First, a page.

Yesterday, as I was typing away on my computer outside of the Spark Studio room, I couldn’t help but notice the peacefulness and focused energy of our 3-7 year-olds just feet away from my desk. “One word,” our Spark guide commented to me as she stuck her head out of the door with a glimmer in her eyes. “Normalization.”
Normalization, Maria Montessori declared, “is the most important single result of our whole work.” The Absorbent Mind, (Chapter 19).
Children find joy when they unlock their ability to concentrate and work freely in the prepared environment, exercising self discipline and peace. And yet, it takes time and growth through different stages in order to achieve this milestone.
Take Liam, for instance. When he came to us 7 months ago, he was filled with anxiety. His nervousness to talk and express his feelings acted like a barrier of protection all around him. He never went without his orange blanket, eyes peeking out from over the top. I could sense his heart asking, “Am I safe here? Do I have friends? Am I accepted here?” and the insecurity he felt in the answer caused him to act out, trying to prove the answer was what he feared – a resounding “NO”.
He sought attention with his actions. Yelling out at random times. Bopping friends on the head. Taking a work from someone without asking. It was the most comfortable way he knew how to get the attention he craved. After all, it can feel more scary to try something new, fail and feel rejected than stay where it is comfortable – affirming the negative story in one’s head – and staying inside that story as a victim.
Yet, hope was not lost. Love was still there, waiting.
Waiting like a seed that quickly springs up from the dew soaking down into the dirt; it can’t help but grow.
At times I’d move a little closer to step in, yet our Montessori guide would put out her hand to say, “just wait…let’s see what the heroes will do. Give it time.”
The key to unlocking Liam’s sense of normalization wasn’t correction at first. It was love.
We rallied the whole studio to show Liam what it looks like to be a friend, ignoring the negative behavior as much as possible and showering the learners with growth mindset praise. “Wow! I see how gracious you are being to Liam. That’s what I call friendship and being a leader. As you show him such kindness, over time he’ll learn how to be a good friend to you too!” And the heroes rose to the challenge to help Liam see that he is accepted, loved and welcome in their community.
Each week was a little better than the last. As Liam started gaining traction, his aversion to being around others grew to a deep love of being in the studio – and a deep love for all of the friends he was discovering.
When we saw this happen, we knew it was time to adjust our focus slightly. Liam needed a challenge.
After all, his name means “strong willed warrior who leads the people to victory.” He lives up to this name. Now that his heart felt more secure, he was ready.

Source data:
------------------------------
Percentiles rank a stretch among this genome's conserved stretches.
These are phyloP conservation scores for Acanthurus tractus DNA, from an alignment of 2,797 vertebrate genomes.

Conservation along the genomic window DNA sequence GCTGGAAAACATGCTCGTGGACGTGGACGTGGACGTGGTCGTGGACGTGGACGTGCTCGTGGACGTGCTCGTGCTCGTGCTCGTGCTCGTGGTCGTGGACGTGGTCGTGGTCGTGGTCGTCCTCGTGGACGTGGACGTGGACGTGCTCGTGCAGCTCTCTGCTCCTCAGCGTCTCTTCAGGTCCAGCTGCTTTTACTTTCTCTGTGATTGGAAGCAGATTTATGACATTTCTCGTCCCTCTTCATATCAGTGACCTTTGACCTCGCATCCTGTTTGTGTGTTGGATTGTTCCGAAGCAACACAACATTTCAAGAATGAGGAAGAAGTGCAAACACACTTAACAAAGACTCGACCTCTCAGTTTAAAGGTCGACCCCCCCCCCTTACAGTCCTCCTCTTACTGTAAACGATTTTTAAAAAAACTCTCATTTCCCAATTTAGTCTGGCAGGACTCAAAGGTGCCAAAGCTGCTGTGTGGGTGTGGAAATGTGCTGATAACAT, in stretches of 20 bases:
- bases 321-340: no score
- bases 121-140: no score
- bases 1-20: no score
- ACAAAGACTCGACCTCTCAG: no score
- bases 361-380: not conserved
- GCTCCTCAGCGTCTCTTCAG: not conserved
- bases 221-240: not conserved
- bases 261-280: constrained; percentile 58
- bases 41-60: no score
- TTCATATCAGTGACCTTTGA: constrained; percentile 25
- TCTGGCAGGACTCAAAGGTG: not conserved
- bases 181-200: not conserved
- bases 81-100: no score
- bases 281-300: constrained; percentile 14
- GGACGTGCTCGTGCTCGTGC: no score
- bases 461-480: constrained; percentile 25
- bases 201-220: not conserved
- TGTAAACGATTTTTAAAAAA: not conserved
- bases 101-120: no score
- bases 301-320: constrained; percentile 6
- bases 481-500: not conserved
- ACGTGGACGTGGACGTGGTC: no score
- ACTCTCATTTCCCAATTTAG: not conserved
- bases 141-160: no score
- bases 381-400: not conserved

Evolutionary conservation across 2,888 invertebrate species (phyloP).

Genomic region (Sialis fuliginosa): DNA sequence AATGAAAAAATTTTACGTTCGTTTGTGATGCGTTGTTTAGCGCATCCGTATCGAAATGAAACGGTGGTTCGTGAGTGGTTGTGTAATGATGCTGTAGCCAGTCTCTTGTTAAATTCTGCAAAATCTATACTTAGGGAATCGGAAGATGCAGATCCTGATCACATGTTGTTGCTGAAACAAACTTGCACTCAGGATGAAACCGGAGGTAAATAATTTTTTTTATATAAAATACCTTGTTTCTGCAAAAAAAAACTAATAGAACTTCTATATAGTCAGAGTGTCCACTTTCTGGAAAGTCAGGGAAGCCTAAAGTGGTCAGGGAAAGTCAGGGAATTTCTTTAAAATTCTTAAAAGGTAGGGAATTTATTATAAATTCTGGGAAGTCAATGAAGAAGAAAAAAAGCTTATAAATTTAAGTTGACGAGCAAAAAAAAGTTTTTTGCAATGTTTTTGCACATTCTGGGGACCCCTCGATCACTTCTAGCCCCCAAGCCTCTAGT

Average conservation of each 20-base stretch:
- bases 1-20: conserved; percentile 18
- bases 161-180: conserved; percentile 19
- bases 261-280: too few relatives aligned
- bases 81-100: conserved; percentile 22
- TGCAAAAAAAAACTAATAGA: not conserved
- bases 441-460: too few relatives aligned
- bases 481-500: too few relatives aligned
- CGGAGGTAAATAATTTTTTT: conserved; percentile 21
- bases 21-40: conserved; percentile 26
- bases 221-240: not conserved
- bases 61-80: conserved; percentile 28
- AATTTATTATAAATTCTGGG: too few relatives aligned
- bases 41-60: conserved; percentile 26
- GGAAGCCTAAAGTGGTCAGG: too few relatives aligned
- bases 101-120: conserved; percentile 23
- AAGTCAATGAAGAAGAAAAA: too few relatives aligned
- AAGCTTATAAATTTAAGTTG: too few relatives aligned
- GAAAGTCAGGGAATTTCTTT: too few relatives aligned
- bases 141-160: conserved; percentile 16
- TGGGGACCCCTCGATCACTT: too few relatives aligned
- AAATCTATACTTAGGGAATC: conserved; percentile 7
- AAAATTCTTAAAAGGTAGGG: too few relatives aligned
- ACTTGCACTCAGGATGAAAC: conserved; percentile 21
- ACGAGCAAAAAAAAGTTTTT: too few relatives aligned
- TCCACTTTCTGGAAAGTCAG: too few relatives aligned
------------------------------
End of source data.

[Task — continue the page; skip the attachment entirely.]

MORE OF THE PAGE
I first noticed this when we were headed outside and he had unfocused energy. “He needs a challenge,” I thought. So, I asked if he would like to carry the VERY heavy water bottle we took outside each day to refill everyone’s water bottles. Immediately he stopped what he was doing and hugged the heavy bottle with such pride and ownership.
In the studio, we began to hold him accountable to his choices – offering the choice to take space in the calming corner to feel better or to engage in conflict resolution with his friends. We waited patiently for him to choose and held him accountable when needed. He even earned jobs at home for the biggest moments when he refused to listen or make a powerful choice.
After a few months of sticking to our guns, in a kind, patient, yet firm way, he began to respect boundaries. We noticed it first at home – and then as he began to respect the boundaries at home, he began to respect the boundaries of the studio as well.
Such a beautiful transformation we’ve seen. We’ve witnessed first hand how the Acton journey of growth requires a partnership between parent and guide, for there must be alignment in philosophy at home and at school in order for breakthrough to occur.
Now, Liam owns his choices and his mistakes. By his own accord he chooses to take space out of the studio when needed until he is ready to respect the guardrails. He is sharing his thoughts and feelings with others – and isn’t afraid to speak in front of the whole community at Exhibition. He has discovered his identity as a leader – and is owning his role to model positive choices for others who follow him.
Just the other day, Liam came over to me and said, “I want to try the challenge of keeping my blanket at home now.”
That was entirely his idea.
After the initial shock, I teared up and gave him a big hug. “I’m so proud of how you are choosing to challenge yourself to grow,” I whispered.
I wiped away the tears and our Montessori guide smiled knowingly at me. After all, it’s true – Liam is my son.
We’d been on quite the journey together to reach this point. And he had done it. He found his way to normalization. Yet he didn’t do it alone – each hero in the studio chose love and paved the way for him to get there.
As he tucked his blanket in his backpack to take home at the end of the day, I saw he had put on a new identity – that of a leader. He marched back into the studio with strong shoulders and a gleaming smile – orange blankey no longer fitting with who he saw himself to be.
Thank you, Liam, for showing all of us just how transformational Love is.